I think everybody breaks at least 1 yoyo in his career 🙂 In the beginning, I was watching YouTube for the first couple of months. After that, it turned out that there are meetings in Budapest every weekend. I joined them, and they were very friendly and helpful.
What were some of your favorite tricks then?
I didn’t have any favorite trick, but I loved all kind of slacks- Follow, for example. Interesting fact…I hated 5A back then.
Wow, that’s surprising! How long was it after you started yoyoing that you first tried 5A?
It was at a 2008 New Years Eve party. We had a yoyo party at a players home. Dana Bennett was studying in Hungary back than, and he was there too, showing off some tricks. Completely changed my attitude towards 5A. Not even half a year passed, and I won the first 5A division I was competing at, and in December 2009 I became the 5A Hungarian National Champion.
That’s so awesome, would you say you learned 5A pretty quickly then?
I think I learned the basics fast, but we all are still learning.
Did you have any inspirations in 5A/1A back then?
In 5A I was watching Petr Kavka, Tyler Severance, Dana Bennett, Takuma Inoue, and in 1A Guy Wright, Yuuki Spencer, Sebastian Brock. Mostly USA guys, but nowdays I almost only watch Japan/Asia players and some upcoming talents from the USA. Some of my biggest inspiration comes from Hiroyasu Ishihara, Soujun Miyamura and still Takuma Inoue.
Those are all inspirational yoyoers in my opinion too. At what point did you decide to start competing?
I decided to start competing from the first second I found out that there are competitions in Hungary.
What was your first contest?
My first was August of 2008. Offline Sport Games in Hungary, and I got Semi-Pro 5th out of more than 20 players.
That’s really impressive for your first contest. If you had to pick, do you think it’s harder to compete in 1A or 5A?
It is very hard to compete in 1A, since there are the most players, and it is the division most people admire, but most of the time I just enjoy myself on the stage. But since I have chosen 5A to be my main division, I have a huge pressure in the division even at the smallest contest I attend.
That’s true, I know what you mean. I think it would be hard to compete in different divisions at the same contest. When it comes to tricks, how do you make your tricks up?
I don’t really have a method. Sometimes I watch videos, and when there is a move I really like I stand up, and try to figure out something from it. Sometimes, I just open a bottle of wine, put some chill music on and start to play, and the trick comes by itself. I invent a lot of moves, or mounts, but I throw most of them away if I don’t find them good enough for competition.
That’s awesome, I think that everyone has their own method to creating tricks but it’s really what works best for someone that helps make a trick good. How long does it take to prepare for a contest?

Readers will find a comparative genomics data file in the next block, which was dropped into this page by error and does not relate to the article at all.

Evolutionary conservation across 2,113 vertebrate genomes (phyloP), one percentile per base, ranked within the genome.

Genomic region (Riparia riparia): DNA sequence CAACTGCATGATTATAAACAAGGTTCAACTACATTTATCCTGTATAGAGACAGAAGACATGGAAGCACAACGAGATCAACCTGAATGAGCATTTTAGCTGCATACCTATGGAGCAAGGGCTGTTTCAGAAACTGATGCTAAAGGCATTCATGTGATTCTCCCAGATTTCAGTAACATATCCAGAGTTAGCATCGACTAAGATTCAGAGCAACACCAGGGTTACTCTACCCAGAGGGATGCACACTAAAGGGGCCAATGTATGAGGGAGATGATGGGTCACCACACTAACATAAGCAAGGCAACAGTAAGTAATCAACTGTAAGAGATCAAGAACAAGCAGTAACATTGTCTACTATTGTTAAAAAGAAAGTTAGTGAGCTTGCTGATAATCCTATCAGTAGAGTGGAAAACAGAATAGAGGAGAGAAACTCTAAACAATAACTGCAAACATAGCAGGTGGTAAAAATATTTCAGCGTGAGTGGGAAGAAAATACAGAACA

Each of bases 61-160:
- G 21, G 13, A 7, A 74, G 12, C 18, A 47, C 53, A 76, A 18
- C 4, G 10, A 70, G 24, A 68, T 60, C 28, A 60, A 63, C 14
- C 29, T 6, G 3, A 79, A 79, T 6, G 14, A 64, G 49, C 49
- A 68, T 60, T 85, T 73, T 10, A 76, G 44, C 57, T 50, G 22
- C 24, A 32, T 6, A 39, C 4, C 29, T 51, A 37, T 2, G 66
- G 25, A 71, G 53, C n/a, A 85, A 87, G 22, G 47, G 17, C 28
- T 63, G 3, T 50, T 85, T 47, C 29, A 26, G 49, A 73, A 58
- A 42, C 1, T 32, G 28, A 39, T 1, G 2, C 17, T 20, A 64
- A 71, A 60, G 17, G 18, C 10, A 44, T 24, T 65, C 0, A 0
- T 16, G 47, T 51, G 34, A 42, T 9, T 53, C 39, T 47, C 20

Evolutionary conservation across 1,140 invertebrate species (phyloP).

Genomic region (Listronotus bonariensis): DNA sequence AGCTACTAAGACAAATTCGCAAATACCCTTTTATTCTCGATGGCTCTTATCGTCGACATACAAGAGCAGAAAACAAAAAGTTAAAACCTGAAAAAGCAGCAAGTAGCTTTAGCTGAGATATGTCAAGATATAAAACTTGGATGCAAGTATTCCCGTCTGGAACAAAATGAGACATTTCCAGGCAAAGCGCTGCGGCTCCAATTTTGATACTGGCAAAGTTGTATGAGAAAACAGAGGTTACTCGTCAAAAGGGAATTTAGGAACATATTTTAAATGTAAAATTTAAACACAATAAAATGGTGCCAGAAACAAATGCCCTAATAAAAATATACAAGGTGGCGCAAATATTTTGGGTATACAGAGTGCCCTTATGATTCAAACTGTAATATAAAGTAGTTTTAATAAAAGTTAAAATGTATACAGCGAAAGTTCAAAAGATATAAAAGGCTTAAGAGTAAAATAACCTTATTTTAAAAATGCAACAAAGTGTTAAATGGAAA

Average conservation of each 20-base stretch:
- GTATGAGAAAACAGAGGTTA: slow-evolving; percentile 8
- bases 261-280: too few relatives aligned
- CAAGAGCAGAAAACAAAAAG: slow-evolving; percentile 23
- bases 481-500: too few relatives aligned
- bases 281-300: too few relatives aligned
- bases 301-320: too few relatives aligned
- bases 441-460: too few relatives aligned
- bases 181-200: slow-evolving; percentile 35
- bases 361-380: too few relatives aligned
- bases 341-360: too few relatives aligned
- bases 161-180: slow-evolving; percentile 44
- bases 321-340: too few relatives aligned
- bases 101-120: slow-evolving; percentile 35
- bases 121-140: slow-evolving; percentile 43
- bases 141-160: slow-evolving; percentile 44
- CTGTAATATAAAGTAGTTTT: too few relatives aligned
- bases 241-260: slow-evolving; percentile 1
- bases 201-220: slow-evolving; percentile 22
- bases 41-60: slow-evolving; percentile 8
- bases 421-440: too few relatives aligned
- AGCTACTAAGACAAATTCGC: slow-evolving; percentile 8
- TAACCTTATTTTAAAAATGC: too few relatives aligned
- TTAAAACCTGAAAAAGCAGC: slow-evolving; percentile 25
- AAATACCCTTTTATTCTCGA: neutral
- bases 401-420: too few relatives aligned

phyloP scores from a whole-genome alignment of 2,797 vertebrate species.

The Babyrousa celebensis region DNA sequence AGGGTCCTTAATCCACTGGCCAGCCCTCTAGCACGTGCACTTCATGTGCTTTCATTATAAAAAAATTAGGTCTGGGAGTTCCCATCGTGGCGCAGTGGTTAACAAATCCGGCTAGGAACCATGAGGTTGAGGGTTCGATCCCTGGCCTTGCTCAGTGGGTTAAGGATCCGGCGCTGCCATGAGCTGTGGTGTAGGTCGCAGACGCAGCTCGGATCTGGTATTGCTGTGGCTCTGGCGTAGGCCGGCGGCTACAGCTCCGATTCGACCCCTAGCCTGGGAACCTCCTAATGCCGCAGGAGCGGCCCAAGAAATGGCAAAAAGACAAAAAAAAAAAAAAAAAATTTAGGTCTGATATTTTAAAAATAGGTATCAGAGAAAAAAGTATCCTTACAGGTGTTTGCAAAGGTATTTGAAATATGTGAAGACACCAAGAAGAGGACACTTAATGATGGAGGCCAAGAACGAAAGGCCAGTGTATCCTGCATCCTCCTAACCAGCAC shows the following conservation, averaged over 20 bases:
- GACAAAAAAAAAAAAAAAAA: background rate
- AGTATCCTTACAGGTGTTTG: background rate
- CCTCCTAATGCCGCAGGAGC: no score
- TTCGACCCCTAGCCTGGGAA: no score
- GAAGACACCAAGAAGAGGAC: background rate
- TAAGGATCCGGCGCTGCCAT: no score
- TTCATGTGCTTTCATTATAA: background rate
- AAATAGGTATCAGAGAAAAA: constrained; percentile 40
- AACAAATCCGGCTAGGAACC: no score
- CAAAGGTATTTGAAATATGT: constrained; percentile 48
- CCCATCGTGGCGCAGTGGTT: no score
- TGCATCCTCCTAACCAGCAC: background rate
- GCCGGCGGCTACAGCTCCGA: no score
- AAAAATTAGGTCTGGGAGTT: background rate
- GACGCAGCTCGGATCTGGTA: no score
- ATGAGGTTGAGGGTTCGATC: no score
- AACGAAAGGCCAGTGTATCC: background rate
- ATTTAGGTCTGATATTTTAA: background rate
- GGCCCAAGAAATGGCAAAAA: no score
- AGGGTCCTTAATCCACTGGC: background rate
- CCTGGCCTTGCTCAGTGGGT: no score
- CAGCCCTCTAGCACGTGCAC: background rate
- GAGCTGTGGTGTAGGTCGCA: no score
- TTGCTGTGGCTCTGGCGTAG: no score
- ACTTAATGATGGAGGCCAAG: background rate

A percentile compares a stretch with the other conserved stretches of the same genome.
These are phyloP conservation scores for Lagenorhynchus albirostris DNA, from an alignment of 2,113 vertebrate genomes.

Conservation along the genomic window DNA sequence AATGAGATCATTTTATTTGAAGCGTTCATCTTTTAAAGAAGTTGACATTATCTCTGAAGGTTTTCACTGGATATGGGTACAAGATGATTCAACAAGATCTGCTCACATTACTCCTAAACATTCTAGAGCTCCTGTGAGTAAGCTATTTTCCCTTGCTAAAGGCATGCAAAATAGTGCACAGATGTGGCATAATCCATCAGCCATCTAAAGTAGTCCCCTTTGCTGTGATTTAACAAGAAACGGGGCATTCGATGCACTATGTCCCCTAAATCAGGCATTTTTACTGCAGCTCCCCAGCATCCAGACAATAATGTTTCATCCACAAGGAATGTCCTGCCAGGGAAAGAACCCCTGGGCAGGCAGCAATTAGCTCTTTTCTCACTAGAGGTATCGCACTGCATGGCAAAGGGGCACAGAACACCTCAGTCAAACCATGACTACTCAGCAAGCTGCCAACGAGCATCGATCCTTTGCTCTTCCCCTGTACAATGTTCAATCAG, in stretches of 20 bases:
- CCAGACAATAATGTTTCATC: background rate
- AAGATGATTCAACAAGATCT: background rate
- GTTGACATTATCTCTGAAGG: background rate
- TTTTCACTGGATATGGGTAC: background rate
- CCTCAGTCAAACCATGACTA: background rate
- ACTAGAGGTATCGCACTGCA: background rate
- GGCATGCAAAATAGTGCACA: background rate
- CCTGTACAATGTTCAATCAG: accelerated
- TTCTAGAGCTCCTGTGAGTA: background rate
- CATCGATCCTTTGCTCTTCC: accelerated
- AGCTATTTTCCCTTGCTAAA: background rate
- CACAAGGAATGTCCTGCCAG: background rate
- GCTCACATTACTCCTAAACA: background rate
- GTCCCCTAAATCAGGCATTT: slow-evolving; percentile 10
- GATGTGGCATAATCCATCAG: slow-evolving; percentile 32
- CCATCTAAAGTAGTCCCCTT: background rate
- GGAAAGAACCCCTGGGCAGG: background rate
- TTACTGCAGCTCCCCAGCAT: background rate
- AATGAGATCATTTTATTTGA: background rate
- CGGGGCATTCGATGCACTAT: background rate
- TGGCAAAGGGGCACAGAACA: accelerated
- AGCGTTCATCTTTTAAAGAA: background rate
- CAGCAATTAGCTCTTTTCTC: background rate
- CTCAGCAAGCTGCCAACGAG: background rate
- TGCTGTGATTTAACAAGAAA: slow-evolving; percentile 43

For me it all depends on when I can choose the music. I always build my freestlyle on the music. Most of the time, I can only find music during the last week before the competition, but in the meantime I practice the tricks a lot. I have the order in my mind, and I just change it a little to fit the music.
Did you plan on taking 1st in 5A at EYYC14?
I really wanted to win this year to show what great yoyoing it is, so I practiced a lot. It turned out that I did well since I won with about +17% compared to second place. I was really happy.
That is really good, I would definitely say that it was a well deserved win. On another note, how did you end up getting sponsored by C3?
Actually, I was in Turning Point first. I quit from them in June 2012, and right after I quit was when official C3YoYoDesign offered me a place. They only had a few yoyo back then, but they were amazing people with great goals, so I decided to join them.
What was the process like in putting together your new signature yoyo from them?
For my signature yoyo, I just told them what I like and what I want it to play like. Ron got my proto designed in December, we changed a few things by January, and I was sent some samples to try. I loved it, so they went to final production, and they turned out even better than the prototype. I would like to mention Balint ‘Vooper’ Farkas for helping me to find the perfect name for the yoyo.
That sounds like a pretty painless process to me, I really like the name too. Lastly, do you have any advice for any aspiring yoyoer in any division?
I would recommend to watch lot of videos, go to lots of contests and meet other players. Try to develop your own style no matter what division, set a goal for yourself, and don’t stop practicing until you have reached it. Then, it is time for a short break, and to have new goals. Thank you very much for the interview Matt.
Go big or go home! 🙂
I totally agree, no problem! Thank you Dávid!
Here comes another clip video for the 2014 European YoYo Championship…and at 2:34 this one almost feels like a trailer compared to the 18-minute monster that Backspin dropped.